Here is a link that might be useful: Queen Anne

This post was edited by lyfia on Wed, Jul 17, 13 at 16:48


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RE: Historic infill Victorian house redux

Go with one oversize central window on the front LR wall instead of the 2 small windows, they do not stack up with the second floor. I'm thinking a 4' wide with a stained glass transom lite.
Get rid of the angle transition at the corner of the screen porch, why not widen the entire side? it creates a slightly higher roof line above in the upper siding, with that annoying sloped transition. You can frame hip roofs with dissimilar pitches and matching overhangs, it's just a wee bit more work.
At least the three other elevations look okay. The windows on the front just need tweaking to fit a folk Victorian frame.
Casey


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RE: Historic infill Victorian house redux

@ red_lover

Good call regarding including plumbing in the mud room for the possibility of a future washer and dryer. The faint dotted boxes in the mud room are my reminder to do this.

I would also prefer a 3/4 bathroom on the first floor. Where can I put it? We really like the WC near the back entrance for easy access from outside.The existing WC is deep enough at 8' but would need to be widened from 4' to 5'6" at a minimum to accomodate a shower. If we steal a little space from the hallway and a little from the pantry this might be possible.

You mention to avoid a corner kitchen sink as this limits choices. Could you please elaborate?

Thanks again for your feedback.


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@ lyfia

Thanks for the link to the Queen Anne house. The style is certainly very similar to our "new" folk Victorian. I'm uncertain whether to call the pictured house a simple Queen Anne or a fancy folk Victorian :)

I agree we need to add windows to bring light into the attic (this space will only be used for storage). I was planning to ask the architect about adding either a Palladian or oval window to the front gable. I am not sure if we need to raise the roof pitch to do this; hopefully not in order to cut costs.

I like the idea of shifting the secondary bedroom door to create mirror image kids bedrooms. This way, they have one less thing to argue about :)

Regarding the guest bedroom, we were planning on French doors mainly to bring more light into the hall. I am not a fan of dark and uninviting hallways on the second floor (I see this too often in new home construction). More than 90% of the time the guest bedroom will be the home office for adults, in which case privacy is not an issue. However, I agree with you that when guests are visiting the French doors do not add as much privacy, even with curtains, as a solid single door. This is definitely something to reconsider.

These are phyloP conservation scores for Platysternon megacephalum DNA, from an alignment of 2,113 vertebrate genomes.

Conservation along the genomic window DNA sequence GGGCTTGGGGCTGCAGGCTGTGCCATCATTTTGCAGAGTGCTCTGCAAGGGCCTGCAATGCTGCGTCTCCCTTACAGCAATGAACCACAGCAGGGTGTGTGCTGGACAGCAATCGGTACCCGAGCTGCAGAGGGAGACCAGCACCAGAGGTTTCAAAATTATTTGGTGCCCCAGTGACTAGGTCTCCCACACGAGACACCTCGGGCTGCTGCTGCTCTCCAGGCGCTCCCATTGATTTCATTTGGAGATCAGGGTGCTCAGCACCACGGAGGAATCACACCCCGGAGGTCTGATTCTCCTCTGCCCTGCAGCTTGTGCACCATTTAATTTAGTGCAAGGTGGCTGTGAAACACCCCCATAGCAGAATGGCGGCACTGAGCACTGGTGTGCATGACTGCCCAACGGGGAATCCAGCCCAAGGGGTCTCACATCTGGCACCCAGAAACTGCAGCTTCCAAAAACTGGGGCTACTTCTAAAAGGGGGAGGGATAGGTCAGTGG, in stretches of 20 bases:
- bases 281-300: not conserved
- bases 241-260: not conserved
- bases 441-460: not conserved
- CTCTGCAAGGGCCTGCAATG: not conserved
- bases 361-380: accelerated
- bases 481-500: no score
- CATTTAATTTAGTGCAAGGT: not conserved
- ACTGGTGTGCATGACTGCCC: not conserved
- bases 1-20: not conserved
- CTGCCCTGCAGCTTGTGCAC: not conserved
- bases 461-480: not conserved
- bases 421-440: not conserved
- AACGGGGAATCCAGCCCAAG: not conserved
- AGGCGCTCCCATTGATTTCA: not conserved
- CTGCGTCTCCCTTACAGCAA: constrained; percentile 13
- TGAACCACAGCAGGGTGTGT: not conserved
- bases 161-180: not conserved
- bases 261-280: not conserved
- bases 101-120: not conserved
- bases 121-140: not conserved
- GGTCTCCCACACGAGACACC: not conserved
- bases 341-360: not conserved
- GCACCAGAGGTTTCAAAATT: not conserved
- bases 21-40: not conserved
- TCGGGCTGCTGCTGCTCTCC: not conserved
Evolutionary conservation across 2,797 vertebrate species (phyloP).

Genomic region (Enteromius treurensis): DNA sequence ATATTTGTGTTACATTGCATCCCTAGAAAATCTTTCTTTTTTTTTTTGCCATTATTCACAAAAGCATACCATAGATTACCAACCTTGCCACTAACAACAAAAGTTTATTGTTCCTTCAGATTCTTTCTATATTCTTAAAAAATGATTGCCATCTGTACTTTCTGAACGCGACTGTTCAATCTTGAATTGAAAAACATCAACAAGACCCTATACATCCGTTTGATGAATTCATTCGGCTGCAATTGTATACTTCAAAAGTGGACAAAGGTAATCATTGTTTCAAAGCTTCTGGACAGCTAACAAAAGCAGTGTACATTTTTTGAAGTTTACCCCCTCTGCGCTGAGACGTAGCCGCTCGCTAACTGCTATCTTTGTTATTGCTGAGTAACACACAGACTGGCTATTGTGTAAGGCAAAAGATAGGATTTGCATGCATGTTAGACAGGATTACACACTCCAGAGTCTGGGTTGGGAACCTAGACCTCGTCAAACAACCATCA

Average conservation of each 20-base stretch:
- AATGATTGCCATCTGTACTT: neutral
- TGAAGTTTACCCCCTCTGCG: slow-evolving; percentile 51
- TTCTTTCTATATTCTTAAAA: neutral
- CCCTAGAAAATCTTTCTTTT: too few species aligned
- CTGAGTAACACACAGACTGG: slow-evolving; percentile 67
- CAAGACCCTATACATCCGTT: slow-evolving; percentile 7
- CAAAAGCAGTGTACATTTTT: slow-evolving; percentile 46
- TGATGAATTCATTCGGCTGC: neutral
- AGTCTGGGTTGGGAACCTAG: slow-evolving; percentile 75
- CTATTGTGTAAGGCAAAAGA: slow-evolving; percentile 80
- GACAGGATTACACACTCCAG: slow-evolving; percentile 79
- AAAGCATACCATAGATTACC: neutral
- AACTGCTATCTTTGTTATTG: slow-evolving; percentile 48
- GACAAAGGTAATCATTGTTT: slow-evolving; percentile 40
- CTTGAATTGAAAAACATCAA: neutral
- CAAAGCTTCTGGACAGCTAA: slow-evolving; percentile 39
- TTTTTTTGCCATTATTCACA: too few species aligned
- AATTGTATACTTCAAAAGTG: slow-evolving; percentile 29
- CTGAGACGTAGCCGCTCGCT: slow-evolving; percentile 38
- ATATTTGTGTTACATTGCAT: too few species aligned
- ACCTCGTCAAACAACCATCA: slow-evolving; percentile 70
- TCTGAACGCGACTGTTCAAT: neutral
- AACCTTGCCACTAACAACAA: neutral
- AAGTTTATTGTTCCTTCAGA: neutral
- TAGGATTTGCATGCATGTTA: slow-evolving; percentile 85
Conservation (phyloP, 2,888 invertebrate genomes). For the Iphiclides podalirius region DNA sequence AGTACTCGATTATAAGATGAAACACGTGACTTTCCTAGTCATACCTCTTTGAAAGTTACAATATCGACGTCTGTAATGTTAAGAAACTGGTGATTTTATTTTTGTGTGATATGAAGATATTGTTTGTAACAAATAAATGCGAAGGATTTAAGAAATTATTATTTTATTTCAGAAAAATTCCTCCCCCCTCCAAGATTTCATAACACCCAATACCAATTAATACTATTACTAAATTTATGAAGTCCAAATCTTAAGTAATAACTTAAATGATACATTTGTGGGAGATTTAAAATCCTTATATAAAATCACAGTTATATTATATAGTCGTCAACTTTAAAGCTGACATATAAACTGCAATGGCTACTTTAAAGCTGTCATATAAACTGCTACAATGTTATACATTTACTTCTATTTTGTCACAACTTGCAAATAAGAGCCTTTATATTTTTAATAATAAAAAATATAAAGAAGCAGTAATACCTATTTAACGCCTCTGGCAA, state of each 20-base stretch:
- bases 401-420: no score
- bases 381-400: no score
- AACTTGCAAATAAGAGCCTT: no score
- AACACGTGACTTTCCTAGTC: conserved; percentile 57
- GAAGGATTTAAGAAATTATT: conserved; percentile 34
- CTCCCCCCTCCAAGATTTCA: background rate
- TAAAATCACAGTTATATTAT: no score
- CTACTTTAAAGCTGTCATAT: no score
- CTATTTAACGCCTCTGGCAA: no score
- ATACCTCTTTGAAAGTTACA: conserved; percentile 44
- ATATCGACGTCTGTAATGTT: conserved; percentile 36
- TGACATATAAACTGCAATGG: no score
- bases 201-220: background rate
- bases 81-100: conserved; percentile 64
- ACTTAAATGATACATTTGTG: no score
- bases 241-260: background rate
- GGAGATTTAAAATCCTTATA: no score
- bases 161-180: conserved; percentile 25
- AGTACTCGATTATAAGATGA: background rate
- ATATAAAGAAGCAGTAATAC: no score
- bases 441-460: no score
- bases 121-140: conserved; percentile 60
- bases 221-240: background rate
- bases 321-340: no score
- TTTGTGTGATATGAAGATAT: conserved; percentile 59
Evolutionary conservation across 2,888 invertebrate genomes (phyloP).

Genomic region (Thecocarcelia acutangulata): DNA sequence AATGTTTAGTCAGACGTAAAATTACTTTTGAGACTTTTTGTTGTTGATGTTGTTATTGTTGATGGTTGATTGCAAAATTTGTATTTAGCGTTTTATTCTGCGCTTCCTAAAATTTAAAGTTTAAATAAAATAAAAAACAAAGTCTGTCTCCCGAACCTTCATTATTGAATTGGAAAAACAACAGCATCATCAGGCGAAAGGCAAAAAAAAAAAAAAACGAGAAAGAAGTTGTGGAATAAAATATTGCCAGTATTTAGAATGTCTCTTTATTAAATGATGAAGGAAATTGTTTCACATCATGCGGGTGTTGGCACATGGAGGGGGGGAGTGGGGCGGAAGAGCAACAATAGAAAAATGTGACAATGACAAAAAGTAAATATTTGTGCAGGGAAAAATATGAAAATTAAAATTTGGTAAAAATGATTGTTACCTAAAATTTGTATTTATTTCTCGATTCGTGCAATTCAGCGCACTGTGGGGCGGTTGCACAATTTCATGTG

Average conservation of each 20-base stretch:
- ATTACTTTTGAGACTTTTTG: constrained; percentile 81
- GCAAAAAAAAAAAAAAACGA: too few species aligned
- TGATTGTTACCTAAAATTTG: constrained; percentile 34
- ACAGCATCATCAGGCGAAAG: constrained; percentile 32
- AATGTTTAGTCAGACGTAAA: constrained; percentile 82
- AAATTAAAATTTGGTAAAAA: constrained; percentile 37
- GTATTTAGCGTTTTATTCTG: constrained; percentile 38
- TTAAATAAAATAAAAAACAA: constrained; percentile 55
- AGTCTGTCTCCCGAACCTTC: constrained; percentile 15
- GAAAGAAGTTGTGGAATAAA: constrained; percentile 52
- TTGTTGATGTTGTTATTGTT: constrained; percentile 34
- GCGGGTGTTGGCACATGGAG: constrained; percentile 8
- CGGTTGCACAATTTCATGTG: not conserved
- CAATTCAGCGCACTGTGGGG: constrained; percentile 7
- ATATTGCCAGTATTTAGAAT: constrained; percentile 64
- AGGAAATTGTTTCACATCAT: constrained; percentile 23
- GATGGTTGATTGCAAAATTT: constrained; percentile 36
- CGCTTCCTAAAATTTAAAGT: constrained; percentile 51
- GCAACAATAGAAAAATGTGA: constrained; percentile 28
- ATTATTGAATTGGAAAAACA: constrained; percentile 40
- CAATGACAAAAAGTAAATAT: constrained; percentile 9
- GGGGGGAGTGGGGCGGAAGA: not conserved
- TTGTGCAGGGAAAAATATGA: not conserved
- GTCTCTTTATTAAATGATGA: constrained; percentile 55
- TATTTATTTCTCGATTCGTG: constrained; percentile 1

Thanks again.


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@ sombreuil_mongrel (Casey)

Thanks for the feedback.

I like the idea of combining the two family room windows at the front and centering this under the bedroom window above. We have the exact same arrangement in our American Foursquare, including a leaded glass transom lite

The angle transition is a byproduct of multiple redesigns of the side porch. I agree we should just square this off and keep the entire side porch 10' wide (more traditional look). It may cost a little more in materials, but we should save on labor costs with a simpler porch roof.

You mention the need to "tweak" the front windows to fit the folk Victorian frame. Are you referring to the window position, size or trim? Any suggestions for improvements here?


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Your house looks lovely! I have a corner sink set up just like yours and I love it. However, a friend's house has a corner sink set back just a little bit too much and it causes a lot of back strain to use it. I know a lot of people don't care for corner sinks and it does make it more difficult to pull out the trash and recycling bins (in my kitchen, one is on the right and the other on the left). Overall, the placement of the sink works well in our kitchen and I love being able to look out both windows.


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@ GreenVTtoNY

I'm glad to hear you like the house and enjoy your corner kitchen sink. We have a corner range in our current kitchen and find the back burners awkward to reach, especially with a microwave above the range. Moving the sink to the corner seemed a better option and it gives us the corner kitchen windows that I really like. As you suggest, we will need to give some careful thought as to how to use the space under the sink and where to place the trash bin.

Thanks for your comments.


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RE: Historic infill Victorian house redux

A flat skylight not visible from the street would bring much needed natural light to the second floor hallway.

As pointed out above, the basement laundry is a mistake.

Overall, the plan makes good use of limited space. Was a larger footprint not allowed?

lyfia
Thanks for the link. If that house wasn't in Kansas anymore, I'd bite!


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RE: Historic infill Victorian house redux

Go to the kitchen forum and ask about corner sinks.

If I'm not mistaken, your width will be limited as well as the issue of back strain.

I'm not an architect so I don't know where you will find space for a full bath on the first floor, but I would give up space elsewhere before I would sacrifice a full bath on the first floor. If someone becomes disabled enough to have to sleep on the first floor...you will need that bathroom. I'm not even talking an elderly person with a stroke. It could be your 16 yr old with a severe leg fx from a sports injury.

Good luck :-)